Wildfires Can’t Extinguish Climate Change Scepticism in Czechia
Amid the vicious heatwave pummelling Europe, the acrid stench of wildfires invaded homes across Czechia as fire ripped through Ceske Svycarsko (Czech Switzerland), one of the country's four national parks. Germany. Italy, and Slovakia joined the battle, as the inferno threatened to consume the area's magical sandstone stacks and pine forest sitting on Czechia's northwest border.
Hundreds were forced to evacuate homes and holiday cottages as more than a thousand firefighters fought to contain the blaze. At the time of writing, after two weeks, fire crews claimed to have wrested control, even if the fire was not extinguished.
Huge swathes of the forest - already ravaged in recent years by a bark beetle infestation - have been destroyed. The one comfort is that Pravcicke brana, a massive natural rock gate which is the park's crowing glory, survived.
Initially, the threat to this national treasure appeared to focus minds. Even Petr Fiala, the conservative prime minister who blasted the EU's climate agenda when he took power in December, admitted that the link between the fires and climate change can no longer be ignored.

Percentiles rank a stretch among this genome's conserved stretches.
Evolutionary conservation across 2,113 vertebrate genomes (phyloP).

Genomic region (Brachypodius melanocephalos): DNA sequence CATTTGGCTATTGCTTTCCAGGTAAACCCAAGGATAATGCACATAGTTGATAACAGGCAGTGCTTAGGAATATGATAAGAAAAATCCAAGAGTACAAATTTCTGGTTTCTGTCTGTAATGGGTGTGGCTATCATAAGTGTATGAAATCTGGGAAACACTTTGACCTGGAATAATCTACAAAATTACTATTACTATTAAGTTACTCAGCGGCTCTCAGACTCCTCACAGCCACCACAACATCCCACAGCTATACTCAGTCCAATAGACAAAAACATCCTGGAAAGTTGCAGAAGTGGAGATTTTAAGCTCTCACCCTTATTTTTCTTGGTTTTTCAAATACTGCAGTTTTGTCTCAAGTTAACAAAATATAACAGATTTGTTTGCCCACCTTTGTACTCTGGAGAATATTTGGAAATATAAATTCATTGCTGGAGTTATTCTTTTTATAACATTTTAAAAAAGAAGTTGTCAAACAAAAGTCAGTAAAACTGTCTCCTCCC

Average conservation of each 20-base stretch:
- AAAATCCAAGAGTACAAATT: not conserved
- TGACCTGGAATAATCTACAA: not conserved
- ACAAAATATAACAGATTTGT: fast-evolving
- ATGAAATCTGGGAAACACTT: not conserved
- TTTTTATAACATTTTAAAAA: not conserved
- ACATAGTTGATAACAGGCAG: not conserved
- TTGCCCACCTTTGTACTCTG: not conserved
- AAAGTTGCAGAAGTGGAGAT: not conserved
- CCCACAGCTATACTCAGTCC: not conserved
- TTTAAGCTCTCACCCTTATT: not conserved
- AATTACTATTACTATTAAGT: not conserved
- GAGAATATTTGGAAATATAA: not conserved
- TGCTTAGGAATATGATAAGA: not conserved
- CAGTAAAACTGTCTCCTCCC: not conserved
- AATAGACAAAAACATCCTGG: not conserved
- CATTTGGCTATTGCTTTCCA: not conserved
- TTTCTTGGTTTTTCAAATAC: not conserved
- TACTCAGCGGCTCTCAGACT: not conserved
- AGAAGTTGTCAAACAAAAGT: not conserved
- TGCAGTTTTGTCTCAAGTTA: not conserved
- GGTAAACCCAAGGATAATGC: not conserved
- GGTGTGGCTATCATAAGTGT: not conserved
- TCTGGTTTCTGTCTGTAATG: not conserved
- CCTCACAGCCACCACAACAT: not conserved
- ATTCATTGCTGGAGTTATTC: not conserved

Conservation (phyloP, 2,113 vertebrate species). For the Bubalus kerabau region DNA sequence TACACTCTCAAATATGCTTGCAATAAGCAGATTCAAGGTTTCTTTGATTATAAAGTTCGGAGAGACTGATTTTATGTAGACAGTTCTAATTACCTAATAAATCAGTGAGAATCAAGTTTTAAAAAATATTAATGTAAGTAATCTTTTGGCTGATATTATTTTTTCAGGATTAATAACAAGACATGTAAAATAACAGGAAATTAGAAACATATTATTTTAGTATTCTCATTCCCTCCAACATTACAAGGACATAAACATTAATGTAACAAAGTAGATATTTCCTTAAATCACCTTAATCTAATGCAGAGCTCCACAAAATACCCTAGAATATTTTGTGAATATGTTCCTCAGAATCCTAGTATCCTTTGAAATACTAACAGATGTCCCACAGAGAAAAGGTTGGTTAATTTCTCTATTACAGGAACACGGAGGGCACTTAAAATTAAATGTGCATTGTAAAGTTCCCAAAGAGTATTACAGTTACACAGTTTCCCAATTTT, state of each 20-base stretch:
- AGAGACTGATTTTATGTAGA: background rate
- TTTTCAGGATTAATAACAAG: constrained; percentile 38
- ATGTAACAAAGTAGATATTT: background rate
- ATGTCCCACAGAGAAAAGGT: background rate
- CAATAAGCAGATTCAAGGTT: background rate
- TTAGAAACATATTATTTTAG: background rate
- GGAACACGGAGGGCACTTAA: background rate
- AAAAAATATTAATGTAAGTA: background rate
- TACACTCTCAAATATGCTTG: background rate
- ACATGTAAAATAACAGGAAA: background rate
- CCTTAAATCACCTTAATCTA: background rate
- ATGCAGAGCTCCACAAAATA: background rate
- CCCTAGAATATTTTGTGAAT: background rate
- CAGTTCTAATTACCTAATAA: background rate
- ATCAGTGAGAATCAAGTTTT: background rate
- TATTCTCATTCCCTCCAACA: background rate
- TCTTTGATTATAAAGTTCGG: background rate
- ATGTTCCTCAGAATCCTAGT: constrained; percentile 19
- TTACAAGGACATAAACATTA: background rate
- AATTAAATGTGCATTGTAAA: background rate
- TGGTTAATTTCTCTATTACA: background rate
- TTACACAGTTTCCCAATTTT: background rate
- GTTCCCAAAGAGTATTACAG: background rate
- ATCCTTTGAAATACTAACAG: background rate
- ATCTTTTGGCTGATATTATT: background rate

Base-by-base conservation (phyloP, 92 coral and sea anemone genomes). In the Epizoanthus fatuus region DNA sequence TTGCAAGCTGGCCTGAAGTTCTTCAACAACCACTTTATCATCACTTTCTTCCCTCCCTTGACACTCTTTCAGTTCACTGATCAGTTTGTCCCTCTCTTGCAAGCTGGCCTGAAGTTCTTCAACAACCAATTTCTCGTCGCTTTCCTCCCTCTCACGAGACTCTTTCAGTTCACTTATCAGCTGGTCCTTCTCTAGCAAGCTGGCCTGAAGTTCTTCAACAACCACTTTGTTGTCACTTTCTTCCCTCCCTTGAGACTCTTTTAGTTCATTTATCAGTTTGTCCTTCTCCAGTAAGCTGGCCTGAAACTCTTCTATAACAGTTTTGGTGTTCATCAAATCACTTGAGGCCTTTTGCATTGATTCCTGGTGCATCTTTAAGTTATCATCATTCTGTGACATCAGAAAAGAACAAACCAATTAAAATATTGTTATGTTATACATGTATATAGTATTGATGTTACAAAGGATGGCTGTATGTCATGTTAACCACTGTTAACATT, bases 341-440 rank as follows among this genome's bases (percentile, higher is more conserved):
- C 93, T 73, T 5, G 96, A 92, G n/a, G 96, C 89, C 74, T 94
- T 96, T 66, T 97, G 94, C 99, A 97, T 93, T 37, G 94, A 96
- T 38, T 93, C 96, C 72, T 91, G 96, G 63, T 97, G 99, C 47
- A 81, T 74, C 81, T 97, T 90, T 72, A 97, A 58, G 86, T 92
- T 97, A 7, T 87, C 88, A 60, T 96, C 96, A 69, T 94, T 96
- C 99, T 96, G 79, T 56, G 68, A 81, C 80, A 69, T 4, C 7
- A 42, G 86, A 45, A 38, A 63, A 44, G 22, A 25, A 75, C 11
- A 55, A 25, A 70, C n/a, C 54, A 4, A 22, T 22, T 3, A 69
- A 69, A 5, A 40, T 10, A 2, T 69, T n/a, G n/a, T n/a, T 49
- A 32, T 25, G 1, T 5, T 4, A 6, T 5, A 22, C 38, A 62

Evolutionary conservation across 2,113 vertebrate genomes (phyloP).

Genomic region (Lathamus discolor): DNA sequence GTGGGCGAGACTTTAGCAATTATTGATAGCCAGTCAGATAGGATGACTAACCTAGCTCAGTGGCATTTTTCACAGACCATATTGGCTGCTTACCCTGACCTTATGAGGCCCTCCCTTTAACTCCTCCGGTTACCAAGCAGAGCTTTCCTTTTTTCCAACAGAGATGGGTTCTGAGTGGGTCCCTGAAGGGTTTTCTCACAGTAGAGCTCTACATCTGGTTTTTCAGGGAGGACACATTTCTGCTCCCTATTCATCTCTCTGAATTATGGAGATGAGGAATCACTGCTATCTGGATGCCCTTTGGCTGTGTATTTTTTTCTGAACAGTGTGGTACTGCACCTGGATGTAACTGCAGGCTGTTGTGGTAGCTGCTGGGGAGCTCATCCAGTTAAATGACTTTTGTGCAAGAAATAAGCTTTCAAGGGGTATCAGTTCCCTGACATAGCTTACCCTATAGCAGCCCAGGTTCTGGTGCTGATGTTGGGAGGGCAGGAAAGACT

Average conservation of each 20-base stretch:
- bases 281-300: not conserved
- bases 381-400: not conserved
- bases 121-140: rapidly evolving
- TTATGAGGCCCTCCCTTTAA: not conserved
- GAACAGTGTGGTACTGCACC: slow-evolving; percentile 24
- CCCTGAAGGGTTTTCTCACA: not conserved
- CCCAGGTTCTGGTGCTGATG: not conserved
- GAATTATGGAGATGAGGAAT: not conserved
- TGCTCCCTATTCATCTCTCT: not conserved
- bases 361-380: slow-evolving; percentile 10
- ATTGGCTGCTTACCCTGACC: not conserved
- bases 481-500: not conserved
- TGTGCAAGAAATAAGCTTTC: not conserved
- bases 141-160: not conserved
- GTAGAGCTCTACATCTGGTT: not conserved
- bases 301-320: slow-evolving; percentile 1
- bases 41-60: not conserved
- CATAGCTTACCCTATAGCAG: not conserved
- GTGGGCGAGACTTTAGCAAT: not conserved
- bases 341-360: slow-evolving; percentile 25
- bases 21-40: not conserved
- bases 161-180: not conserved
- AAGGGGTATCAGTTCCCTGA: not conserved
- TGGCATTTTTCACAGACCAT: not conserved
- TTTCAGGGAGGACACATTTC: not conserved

That's some volte-face. Fiala has made plain his opposition to Brussel's efforts to end the sale of petrol and diesel cars and replace coal, oil and gas with renewable energy - all widely regarded in Czechia as threats to one of the world's most industry-dependent economies.
This lack of enthusiasm for the climate agenda has been all the more conspicuous since Prague took over the six-month rotating EU presidency at the start of July. Even amid the push to wean the bloc off its dependence on Russian oil and gas, Fiala and his ministers are doing little to the make the case for the clean energy transition.
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